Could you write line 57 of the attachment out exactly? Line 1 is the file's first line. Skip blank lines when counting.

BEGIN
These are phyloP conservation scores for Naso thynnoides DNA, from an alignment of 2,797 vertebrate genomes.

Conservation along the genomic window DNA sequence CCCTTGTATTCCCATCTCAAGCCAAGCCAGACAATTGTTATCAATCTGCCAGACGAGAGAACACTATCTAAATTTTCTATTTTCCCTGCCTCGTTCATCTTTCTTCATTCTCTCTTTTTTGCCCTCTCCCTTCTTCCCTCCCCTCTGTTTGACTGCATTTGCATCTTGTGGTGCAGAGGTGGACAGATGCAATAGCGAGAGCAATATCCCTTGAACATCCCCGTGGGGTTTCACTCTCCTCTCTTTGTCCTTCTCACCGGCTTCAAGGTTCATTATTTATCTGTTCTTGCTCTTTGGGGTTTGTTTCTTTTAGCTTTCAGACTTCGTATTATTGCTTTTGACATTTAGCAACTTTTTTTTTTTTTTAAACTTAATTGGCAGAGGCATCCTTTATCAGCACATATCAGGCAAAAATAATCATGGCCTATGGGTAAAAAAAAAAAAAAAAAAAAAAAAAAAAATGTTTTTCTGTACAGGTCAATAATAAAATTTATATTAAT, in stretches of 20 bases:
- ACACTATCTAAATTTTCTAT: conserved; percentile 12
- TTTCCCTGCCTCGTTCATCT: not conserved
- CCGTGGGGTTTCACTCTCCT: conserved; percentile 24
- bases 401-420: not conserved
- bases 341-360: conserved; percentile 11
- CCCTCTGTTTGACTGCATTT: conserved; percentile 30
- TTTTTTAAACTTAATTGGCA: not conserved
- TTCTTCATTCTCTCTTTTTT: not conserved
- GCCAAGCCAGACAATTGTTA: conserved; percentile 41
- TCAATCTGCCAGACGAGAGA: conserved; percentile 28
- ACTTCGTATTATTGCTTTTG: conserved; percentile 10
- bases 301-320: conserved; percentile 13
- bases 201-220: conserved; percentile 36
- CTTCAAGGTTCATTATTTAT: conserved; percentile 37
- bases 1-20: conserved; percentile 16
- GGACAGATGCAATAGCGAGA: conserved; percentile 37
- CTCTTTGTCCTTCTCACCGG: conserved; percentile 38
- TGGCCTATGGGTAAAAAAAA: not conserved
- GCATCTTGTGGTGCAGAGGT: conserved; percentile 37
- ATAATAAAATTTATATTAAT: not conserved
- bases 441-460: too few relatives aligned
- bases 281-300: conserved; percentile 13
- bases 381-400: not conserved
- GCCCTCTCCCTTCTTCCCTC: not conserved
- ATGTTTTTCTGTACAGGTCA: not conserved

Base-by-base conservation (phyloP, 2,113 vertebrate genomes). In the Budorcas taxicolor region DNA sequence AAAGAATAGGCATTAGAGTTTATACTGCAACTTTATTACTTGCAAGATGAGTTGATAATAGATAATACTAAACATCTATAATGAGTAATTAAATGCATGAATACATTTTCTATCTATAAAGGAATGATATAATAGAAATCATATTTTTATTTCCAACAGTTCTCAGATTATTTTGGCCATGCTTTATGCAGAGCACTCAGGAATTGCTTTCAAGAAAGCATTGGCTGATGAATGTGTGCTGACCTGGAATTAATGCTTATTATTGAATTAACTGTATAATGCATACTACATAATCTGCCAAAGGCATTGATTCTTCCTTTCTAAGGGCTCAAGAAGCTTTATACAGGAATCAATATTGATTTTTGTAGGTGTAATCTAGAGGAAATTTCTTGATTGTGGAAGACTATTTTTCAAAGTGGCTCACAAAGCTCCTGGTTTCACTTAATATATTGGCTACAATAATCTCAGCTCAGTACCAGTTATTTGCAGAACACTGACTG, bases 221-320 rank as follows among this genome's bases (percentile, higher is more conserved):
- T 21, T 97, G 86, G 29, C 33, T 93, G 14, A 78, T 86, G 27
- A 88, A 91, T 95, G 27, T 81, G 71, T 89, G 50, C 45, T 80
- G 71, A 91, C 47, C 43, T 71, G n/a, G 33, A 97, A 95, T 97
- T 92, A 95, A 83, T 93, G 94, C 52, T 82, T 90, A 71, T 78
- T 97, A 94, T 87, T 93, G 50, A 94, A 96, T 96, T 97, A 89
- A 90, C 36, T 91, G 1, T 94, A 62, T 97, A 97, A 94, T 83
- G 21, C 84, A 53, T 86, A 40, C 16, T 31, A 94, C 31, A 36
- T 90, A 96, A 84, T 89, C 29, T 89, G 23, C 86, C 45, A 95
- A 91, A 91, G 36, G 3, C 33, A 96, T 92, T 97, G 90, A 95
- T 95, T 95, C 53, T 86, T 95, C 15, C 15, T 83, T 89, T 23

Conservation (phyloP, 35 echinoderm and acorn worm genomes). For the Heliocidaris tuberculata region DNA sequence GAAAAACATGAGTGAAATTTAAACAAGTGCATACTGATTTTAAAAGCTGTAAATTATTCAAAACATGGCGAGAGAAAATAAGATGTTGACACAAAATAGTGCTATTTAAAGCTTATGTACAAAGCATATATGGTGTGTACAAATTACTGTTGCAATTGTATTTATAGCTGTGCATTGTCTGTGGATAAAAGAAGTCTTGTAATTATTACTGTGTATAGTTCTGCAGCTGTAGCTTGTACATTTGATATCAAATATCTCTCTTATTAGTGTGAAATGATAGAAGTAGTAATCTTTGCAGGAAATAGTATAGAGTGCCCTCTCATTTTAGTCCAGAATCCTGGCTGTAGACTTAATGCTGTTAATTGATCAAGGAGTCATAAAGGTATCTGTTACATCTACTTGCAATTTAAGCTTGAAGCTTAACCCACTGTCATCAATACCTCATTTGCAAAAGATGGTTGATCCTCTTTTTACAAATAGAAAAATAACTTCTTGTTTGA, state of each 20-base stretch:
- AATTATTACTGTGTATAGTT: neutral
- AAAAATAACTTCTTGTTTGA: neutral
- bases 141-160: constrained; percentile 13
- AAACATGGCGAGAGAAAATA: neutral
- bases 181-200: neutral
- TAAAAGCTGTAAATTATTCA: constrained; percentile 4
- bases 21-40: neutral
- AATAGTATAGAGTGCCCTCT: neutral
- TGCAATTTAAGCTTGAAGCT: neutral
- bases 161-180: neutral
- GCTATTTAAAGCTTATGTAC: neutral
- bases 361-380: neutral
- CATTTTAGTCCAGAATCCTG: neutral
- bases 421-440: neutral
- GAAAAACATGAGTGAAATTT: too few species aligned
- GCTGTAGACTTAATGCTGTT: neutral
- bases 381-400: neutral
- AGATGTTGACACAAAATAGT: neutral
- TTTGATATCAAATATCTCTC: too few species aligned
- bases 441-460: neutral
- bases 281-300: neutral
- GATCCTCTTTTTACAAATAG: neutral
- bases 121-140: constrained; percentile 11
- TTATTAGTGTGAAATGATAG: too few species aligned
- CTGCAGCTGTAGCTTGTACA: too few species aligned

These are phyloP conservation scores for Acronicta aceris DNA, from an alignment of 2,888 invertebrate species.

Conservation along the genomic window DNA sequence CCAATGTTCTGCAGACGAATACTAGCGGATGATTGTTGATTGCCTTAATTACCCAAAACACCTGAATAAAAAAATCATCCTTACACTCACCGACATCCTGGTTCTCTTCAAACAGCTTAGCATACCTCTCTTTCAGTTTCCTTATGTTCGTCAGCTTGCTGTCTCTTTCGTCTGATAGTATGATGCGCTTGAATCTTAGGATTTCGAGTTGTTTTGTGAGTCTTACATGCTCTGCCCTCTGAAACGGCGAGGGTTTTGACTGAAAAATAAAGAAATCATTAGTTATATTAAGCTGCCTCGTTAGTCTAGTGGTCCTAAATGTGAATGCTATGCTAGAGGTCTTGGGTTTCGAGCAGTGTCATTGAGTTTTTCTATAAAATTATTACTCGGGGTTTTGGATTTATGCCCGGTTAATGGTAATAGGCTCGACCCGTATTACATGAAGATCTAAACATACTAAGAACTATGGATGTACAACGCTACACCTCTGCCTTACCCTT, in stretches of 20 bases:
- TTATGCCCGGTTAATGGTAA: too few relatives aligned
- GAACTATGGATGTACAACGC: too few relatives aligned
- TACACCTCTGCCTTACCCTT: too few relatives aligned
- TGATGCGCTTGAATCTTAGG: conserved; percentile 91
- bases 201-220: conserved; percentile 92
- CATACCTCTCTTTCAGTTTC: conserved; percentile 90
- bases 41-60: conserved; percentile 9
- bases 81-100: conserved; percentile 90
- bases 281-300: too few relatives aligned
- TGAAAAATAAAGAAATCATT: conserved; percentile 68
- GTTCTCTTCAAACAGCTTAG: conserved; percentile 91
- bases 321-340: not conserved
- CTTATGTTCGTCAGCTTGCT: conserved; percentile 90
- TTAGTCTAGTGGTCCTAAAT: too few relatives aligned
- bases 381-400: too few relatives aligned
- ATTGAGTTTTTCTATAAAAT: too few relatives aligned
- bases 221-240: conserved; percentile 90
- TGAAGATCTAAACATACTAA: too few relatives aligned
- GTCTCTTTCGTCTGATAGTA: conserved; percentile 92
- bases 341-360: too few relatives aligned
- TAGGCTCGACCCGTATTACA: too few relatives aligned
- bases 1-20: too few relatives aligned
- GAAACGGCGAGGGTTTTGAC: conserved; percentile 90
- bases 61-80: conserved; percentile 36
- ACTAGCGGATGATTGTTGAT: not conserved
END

- AGATGTTGACACAAAATAGT: neutral